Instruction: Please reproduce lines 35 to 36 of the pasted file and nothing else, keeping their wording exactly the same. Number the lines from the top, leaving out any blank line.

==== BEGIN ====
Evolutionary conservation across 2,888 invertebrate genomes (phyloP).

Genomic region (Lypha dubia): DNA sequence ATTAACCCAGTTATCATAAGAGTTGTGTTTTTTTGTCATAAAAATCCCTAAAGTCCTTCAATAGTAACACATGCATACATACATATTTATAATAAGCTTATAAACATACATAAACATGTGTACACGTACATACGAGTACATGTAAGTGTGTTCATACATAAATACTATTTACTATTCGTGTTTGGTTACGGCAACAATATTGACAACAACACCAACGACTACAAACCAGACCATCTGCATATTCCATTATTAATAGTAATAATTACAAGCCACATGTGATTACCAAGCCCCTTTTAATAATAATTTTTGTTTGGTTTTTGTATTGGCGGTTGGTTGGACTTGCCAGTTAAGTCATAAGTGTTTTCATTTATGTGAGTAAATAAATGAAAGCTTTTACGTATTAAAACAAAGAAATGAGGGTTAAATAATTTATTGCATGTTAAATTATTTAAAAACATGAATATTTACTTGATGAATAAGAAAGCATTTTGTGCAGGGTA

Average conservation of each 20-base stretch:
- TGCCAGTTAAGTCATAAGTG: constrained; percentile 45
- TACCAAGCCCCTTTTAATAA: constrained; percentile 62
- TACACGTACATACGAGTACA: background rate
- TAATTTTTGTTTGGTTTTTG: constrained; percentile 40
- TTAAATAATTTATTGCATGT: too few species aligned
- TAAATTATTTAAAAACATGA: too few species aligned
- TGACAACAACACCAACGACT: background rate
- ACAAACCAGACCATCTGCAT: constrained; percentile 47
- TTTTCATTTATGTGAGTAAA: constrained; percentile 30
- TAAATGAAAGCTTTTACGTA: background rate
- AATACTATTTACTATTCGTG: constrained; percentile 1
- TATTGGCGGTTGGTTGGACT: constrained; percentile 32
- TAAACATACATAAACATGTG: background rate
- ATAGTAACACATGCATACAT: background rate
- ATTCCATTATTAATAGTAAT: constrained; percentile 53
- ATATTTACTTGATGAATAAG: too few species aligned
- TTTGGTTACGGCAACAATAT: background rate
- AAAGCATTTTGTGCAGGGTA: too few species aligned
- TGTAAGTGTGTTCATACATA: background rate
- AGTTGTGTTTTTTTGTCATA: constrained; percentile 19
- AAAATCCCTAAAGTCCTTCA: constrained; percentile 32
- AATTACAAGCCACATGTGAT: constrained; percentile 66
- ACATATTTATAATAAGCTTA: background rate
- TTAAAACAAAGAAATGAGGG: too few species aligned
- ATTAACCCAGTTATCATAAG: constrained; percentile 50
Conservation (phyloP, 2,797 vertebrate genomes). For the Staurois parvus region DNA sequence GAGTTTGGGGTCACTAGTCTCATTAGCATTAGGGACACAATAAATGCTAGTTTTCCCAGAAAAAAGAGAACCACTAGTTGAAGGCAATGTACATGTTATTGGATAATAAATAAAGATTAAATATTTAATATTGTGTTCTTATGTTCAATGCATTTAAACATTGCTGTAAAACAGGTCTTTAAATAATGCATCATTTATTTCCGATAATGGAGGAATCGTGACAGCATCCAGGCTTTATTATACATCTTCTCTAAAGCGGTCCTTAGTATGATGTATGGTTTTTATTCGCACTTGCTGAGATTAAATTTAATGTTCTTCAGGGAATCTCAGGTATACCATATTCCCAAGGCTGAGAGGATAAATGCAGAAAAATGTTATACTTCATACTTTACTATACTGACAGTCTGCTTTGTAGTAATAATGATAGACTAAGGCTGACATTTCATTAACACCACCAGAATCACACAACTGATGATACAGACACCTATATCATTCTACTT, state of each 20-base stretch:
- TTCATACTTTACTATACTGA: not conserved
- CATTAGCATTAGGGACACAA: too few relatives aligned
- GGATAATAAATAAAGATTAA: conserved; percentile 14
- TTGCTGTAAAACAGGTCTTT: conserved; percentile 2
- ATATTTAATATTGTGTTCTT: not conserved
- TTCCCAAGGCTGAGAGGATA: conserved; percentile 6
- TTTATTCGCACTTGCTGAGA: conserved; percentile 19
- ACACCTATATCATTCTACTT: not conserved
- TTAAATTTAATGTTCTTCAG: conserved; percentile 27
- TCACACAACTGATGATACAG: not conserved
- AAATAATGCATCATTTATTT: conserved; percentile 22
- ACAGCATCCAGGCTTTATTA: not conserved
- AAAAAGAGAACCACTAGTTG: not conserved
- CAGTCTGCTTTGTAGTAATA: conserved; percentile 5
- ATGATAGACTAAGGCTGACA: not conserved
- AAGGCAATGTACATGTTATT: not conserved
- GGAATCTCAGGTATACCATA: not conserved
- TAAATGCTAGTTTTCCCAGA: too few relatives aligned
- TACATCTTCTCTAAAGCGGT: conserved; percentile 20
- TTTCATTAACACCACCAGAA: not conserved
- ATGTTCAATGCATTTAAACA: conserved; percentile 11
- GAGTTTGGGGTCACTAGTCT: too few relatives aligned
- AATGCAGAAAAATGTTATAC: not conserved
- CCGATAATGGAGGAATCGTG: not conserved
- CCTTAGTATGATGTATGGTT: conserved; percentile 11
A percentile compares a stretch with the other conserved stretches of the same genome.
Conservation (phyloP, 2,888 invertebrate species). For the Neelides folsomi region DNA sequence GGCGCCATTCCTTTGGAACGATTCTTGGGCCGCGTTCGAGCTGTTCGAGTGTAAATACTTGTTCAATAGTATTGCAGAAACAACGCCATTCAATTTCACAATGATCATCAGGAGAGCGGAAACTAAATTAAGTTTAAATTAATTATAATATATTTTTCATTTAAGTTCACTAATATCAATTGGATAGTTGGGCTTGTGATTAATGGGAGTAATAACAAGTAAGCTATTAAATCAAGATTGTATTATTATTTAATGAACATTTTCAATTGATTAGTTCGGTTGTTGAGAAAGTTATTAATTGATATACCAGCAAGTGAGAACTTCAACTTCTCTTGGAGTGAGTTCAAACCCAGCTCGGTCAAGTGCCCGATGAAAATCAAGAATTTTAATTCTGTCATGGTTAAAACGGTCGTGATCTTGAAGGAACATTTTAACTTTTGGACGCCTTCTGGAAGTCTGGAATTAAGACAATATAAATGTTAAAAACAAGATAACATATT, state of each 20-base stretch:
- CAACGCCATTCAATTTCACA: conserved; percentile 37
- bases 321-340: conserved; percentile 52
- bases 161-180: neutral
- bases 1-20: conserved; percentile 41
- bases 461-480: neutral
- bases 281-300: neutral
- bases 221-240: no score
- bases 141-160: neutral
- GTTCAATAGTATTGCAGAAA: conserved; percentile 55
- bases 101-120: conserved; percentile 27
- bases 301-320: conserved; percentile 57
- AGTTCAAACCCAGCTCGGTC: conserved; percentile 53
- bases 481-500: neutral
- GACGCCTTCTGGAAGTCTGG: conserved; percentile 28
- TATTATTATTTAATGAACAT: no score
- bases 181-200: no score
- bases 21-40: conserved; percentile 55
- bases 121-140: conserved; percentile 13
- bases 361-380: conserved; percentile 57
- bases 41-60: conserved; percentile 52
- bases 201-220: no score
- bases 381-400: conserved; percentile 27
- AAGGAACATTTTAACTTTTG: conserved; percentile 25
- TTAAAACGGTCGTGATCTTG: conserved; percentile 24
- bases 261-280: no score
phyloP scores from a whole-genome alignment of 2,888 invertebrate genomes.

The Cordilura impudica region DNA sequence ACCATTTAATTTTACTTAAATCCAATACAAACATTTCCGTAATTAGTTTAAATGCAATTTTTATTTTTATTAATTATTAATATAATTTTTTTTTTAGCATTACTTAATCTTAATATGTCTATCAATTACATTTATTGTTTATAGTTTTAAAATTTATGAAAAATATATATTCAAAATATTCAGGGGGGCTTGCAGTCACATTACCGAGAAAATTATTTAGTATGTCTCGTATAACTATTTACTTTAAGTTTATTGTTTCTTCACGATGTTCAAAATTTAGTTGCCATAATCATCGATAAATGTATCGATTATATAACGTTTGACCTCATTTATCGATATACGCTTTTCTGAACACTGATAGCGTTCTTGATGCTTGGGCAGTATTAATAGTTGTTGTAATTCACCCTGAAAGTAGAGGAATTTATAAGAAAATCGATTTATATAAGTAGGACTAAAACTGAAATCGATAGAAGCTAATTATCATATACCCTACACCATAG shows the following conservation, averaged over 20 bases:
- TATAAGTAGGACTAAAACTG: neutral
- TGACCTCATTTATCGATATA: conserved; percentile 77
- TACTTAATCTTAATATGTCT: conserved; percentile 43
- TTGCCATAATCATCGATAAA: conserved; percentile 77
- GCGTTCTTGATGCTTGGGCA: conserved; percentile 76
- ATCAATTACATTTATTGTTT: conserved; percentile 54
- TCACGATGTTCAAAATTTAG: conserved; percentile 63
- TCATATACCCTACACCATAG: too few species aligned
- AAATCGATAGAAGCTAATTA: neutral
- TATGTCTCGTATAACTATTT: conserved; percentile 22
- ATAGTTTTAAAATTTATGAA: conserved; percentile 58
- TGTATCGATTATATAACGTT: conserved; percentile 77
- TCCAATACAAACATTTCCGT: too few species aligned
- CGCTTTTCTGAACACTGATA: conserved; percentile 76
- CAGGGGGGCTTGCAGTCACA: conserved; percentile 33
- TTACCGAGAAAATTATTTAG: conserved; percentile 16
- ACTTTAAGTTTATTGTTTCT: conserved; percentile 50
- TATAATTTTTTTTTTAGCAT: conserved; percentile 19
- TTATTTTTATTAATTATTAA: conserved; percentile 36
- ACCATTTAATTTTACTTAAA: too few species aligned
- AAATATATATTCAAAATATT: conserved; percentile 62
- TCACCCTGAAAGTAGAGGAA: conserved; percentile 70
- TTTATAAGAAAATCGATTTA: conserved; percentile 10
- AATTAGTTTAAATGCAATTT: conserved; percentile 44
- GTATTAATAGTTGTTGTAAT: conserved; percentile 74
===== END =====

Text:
- TTCCCAAGGCTGAGAGGATA: conserved; percentile 6
- TTTATTCGCACTTGCTGAGA: conserved; percentile 19